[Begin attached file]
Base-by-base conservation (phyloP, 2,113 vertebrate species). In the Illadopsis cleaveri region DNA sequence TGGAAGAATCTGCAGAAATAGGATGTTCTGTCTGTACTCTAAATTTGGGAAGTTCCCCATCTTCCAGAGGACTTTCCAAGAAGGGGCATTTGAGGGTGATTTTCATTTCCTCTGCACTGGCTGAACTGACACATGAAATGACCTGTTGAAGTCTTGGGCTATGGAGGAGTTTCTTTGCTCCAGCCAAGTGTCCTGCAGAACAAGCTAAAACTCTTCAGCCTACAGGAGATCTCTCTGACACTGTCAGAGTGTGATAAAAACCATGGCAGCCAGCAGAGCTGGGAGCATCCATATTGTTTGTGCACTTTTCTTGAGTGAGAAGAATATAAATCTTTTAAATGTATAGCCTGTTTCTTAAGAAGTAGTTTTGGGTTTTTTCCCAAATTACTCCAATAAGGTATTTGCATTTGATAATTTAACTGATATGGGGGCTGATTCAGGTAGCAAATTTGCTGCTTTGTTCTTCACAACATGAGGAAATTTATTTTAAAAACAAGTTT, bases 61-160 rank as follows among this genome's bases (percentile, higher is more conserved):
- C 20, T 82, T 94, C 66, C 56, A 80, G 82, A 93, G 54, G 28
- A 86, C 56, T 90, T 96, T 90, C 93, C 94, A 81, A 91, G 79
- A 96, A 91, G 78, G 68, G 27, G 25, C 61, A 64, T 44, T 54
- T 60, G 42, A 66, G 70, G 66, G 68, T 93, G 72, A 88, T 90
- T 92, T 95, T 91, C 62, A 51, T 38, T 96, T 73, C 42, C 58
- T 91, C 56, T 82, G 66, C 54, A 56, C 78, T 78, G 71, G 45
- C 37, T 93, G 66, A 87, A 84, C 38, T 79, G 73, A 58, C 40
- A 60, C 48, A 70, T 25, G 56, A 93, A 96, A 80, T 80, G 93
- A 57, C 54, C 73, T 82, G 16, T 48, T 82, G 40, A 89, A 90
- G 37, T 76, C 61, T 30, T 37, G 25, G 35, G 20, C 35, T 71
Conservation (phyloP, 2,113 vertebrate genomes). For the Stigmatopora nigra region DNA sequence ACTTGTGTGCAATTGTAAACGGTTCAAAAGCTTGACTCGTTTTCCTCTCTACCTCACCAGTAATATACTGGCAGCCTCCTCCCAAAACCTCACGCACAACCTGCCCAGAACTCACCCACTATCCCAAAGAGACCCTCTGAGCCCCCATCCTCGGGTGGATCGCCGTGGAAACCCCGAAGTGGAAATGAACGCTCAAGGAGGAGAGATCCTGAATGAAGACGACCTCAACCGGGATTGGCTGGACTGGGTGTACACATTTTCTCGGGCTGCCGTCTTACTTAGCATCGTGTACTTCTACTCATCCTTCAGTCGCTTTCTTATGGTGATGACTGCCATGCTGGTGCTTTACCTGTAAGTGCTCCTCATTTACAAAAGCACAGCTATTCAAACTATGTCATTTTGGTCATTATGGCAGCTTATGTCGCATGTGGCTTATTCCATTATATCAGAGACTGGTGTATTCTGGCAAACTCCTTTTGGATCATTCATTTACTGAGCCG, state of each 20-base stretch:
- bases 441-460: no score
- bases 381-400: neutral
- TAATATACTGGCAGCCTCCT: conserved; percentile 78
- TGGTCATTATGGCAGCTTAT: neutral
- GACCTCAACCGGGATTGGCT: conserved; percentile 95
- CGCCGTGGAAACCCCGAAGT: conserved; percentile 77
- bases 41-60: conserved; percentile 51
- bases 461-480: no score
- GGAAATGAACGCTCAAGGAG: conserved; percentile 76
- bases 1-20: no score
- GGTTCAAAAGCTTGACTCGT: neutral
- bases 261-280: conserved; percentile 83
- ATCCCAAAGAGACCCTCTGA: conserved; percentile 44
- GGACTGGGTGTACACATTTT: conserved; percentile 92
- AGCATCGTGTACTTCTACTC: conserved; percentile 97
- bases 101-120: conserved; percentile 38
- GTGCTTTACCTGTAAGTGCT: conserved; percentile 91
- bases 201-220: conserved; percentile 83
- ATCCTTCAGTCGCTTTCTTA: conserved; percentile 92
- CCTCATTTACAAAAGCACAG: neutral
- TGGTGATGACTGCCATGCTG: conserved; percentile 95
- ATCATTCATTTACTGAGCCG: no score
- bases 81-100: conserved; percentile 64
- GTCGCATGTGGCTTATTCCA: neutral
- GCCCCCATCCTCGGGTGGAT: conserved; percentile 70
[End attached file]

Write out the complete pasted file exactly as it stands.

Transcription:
Base-by-base conservation (phyloP, 2,113 vertebrate species). In the Illadopsis cleaveri region DNA sequence TGGAAGAATCTGCAGAAATAGGATGTTCTGTCTGTACTCTAAATTTGGGAAGTTCCCCATCTTCCAGAGGACTTTCCAAGAAGGGGCATTTGAGGGTGATTTTCATTTCCTCTGCACTGGCTGAACTGACACATGAAATGACCTGTTGAAGTCTTGGGCTATGGAGGAGTTTCTTTGCTCCAGCCAAGTGTCCTGCAGAACAAGCTAAAACTCTTCAGCCTACAGGAGATCTCTCTGACACTGTCAGAGTGTGATAAAAACCATGGCAGCCAGCAGAGCTGGGAGCATCCATATTGTTTGTGCACTTTTCTTGAGTGAGAAGAATATAAATCTTTTAAATGTATAGCCTGTTTCTTAAGAAGTAGTTTTGGGTTTTTTCCCAAATTACTCCAATAAGGTATTTGCATTTGATAATTTAACTGATATGGGGGCTGATTCAGGTAGCAAATTTGCTGCTTTGTTCTTCACAACATGAGGAAATTTATTTTAAAAACAAGTTT, bases 61-160 rank as follows among this genome's bases (percentile, higher is more conserved):
- C 20, T 82, T 94, C 66, C 56, A 80, G 82, A 93, G 54, G 28
- A 86, C 56, T 90, T 96, T 90, C 93, C 94, A 81, A 91, G 79
- A 96, A 91, G 78, G 68, G 27, G 25, C 61, A 64, T 44, T 54
- T 60, G 42, A 66, G 70, G 66, G 68, T 93, G 72, A 88, T 90
- T 92, T 95, T 91, C 62, A 51, T 38, T 96, T 73, C 42, C 58
- T 91, C 56, T 82, G 66, C 54, A 56, C 78, T 78, G 71, G 45
- C 37, T 93, G 66, A 87, A 84, C 38, T 79, G 73, A 58, C 40
- A 60, C 48, A 70, T 25, G 56, A 93, A 96, A 80, T 80, G 93
- A 57, C 54, C 73, T 82, G 16, T 48, T 82, G 40, A 89, A 90
- G 37, T 76, C 61, T 30, T 37, G 25, G 35, G 20, C 35, T 71
Conservation (phyloP, 2,113 vertebrate genomes). For the Stigmatopora nigra region DNA sequence ACTTGTGTGCAATTGTAAACGGTTCAAAAGCTTGACTCGTTTTCCTCTCTACCTCACCAGTAATATACTGGCAGCCTCCTCCCAAAACCTCACGCACAACCTGCCCAGAACTCACCCACTATCCCAAAGAGACCCTCTGAGCCCCCATCCTCGGGTGGATCGCCGTGGAAACCCCGAAGTGGAAATGAACGCTCAAGGAGGAGAGATCCTGAATGAAGACGACCTCAACCGGGATTGGCTGGACTGGGTGTACACATTTTCTCGGGCTGCCGTCTTACTTAGCATCGTGTACTTCTACTCATCCTTCAGTCGCTTTCTTATGGTGATGACTGCCATGCTGGTGCTTTACCTGTAAGTGCTCCTCATTTACAAAAGCACAGCTATTCAAACTATGTCATTTTGGTCATTATGGCAGCTTATGTCGCATGTGGCTTATTCCATTATATCAGAGACTGGTGTATTCTGGCAAACTCCTTTTGGATCATTCATTTACTGAGCCG, state of each 20-base stretch:
- bases 441-460: no score
- bases 381-400: neutral
- TAATATACTGGCAGCCTCCT: conserved; percentile 78
- TGGTCATTATGGCAGCTTAT: neutral
- GACCTCAACCGGGATTGGCT: conserved; percentile 95
- CGCCGTGGAAACCCCGAAGT: conserved; percentile 77
- bases 41-60: conserved; percentile 51
- bases 461-480: no score
- GGAAATGAACGCTCAAGGAG: conserved; percentile 76
- bases 1-20: no score
- GGTTCAAAAGCTTGACTCGT: neutral
- bases 261-280: conserved; percentile 83
- ATCCCAAAGAGACCCTCTGA: conserved; percentile 44
- GGACTGGGTGTACACATTTT: conserved; percentile 92
- AGCATCGTGTACTTCTACTC: conserved; percentile 97
- bases 101-120: conserved; percentile 38
- GTGCTTTACCTGTAAGTGCT: conserved; percentile 91
- bases 201-220: conserved; percentile 83
- ATCCTTCAGTCGCTTTCTTA: conserved; percentile 92
- CCTCATTTACAAAAGCACAG: neutral
- TGGTGATGACTGCCATGCTG: conserved; percentile 95
- ATCATTCATTTACTGAGCCG: no score
- bases 81-100: conserved; percentile 64
- GTCGCATGTGGCTTATTCCA: neutral
- GCCCCCATCCTCGGGTGGAT: conserved; percentile 70